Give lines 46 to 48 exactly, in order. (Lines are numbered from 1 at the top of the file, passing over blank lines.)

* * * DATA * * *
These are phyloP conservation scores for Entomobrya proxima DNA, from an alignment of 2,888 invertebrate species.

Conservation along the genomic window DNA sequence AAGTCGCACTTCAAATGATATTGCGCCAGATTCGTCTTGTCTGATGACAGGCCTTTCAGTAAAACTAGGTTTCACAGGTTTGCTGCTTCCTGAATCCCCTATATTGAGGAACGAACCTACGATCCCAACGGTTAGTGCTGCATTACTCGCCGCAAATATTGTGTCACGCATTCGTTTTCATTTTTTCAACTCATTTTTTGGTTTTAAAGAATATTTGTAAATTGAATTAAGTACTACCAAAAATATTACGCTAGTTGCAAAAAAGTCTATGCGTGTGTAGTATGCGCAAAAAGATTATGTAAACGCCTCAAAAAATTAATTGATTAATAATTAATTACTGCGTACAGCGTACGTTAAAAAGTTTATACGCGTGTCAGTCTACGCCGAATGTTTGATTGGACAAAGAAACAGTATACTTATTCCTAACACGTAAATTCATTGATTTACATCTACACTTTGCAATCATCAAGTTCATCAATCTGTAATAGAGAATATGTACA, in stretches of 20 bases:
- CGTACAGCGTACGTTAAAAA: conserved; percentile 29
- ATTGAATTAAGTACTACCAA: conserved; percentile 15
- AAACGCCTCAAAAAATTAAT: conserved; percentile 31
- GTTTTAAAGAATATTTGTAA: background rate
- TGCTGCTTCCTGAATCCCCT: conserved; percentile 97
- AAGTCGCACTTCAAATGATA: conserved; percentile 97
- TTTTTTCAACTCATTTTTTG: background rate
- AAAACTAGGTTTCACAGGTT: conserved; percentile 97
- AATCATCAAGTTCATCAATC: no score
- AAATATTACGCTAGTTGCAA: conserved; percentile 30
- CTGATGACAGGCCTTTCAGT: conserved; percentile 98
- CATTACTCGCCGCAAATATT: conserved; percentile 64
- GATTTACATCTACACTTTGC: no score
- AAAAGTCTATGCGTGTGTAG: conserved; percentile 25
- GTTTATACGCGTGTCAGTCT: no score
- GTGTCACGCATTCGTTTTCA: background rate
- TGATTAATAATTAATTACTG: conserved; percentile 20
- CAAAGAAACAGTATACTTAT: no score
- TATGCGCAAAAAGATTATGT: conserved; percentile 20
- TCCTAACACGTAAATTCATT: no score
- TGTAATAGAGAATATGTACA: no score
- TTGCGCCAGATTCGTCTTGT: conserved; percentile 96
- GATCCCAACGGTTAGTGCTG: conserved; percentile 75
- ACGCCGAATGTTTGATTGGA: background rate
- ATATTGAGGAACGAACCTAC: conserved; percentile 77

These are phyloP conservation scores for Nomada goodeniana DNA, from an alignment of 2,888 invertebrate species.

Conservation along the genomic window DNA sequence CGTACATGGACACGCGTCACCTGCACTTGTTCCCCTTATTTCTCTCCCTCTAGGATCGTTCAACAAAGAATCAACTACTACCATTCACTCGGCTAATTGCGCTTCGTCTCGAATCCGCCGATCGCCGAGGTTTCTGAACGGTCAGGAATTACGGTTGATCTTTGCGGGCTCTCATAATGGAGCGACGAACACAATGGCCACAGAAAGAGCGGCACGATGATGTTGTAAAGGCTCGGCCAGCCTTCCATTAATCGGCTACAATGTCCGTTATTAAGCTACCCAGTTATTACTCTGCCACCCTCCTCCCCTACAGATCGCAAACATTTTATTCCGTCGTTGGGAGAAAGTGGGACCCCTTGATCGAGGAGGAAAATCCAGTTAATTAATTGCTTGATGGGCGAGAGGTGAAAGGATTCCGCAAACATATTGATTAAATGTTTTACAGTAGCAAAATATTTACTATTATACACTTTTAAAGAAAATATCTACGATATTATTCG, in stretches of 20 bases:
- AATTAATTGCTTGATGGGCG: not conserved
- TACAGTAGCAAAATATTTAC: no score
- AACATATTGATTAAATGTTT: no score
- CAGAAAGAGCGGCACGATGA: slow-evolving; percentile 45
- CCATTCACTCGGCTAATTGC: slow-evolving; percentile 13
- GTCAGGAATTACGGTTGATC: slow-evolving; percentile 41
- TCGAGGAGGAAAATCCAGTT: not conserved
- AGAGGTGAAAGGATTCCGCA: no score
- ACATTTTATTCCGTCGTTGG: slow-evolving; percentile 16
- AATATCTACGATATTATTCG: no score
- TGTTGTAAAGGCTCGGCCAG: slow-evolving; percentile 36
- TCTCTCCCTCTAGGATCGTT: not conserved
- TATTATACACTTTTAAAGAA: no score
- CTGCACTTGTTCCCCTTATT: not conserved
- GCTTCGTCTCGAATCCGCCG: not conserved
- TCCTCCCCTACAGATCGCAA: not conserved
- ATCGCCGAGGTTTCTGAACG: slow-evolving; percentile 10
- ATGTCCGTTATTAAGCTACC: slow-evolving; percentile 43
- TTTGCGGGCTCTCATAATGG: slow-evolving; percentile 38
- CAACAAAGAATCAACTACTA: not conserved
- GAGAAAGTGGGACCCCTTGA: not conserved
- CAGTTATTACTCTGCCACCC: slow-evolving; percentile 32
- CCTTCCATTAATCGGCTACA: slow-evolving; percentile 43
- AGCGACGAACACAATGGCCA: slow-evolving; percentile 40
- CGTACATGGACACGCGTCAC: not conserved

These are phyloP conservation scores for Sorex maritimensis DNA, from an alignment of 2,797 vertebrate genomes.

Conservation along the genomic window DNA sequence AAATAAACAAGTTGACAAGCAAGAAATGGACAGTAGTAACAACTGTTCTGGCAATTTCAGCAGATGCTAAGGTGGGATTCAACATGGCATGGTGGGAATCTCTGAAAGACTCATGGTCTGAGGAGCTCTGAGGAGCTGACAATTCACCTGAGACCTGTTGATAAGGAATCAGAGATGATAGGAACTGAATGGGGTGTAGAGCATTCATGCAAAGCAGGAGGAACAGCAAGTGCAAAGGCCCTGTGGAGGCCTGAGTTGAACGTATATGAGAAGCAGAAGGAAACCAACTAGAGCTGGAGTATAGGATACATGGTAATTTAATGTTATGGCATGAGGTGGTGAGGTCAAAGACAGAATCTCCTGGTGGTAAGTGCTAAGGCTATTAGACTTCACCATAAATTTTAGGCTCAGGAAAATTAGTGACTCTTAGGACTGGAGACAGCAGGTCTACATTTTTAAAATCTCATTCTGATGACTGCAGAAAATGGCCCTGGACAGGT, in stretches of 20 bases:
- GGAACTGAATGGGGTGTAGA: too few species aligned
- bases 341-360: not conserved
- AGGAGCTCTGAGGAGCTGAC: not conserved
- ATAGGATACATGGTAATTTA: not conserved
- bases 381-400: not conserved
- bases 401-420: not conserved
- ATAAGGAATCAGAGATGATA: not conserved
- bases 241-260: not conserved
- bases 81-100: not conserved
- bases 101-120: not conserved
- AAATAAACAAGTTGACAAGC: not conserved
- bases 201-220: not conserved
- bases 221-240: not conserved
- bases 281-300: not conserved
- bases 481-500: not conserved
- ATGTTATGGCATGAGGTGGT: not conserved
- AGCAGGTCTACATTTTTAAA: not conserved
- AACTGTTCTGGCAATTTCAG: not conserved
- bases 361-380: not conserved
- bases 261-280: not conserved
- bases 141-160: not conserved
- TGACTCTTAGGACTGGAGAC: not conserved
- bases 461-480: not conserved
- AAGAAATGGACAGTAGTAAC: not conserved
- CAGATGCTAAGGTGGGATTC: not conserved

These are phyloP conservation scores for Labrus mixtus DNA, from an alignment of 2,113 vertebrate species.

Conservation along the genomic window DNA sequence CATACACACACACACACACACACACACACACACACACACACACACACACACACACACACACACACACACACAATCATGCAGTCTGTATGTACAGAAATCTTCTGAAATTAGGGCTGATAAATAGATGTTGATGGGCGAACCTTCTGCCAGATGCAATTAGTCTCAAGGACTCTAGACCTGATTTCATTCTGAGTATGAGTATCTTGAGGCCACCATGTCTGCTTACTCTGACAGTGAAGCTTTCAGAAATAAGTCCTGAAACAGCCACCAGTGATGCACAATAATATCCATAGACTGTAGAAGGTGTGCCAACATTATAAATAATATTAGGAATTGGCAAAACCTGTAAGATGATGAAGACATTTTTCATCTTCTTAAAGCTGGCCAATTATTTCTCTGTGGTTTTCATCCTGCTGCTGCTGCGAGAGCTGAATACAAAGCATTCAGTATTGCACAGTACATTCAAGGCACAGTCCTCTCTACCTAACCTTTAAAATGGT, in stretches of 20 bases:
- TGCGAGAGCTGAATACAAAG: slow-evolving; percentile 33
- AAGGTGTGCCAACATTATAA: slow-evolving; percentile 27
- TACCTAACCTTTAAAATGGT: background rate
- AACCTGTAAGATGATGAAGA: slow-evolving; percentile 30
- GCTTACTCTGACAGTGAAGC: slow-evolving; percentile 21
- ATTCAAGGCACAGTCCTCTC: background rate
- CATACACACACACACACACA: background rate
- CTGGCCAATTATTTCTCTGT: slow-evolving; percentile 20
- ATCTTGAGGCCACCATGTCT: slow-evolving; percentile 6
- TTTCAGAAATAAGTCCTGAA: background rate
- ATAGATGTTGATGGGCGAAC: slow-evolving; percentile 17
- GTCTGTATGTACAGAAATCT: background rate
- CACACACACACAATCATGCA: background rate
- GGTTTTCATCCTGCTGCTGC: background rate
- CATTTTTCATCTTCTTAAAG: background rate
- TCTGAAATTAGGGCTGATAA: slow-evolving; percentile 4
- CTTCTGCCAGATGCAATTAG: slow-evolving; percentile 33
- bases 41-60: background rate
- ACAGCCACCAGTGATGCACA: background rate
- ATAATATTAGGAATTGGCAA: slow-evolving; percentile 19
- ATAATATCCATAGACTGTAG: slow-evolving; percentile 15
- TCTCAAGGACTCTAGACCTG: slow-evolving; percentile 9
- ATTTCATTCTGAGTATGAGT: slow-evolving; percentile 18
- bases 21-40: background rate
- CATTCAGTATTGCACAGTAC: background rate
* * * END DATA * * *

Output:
- ATCGCCGAGGTTTCTGAACG: slow-evolving; percentile 10
- ATGTCCGTTATTAAGCTACC: slow-evolving; percentile 43
- TTTGCGGGCTCTCATAATGG: slow-evolving; percentile 38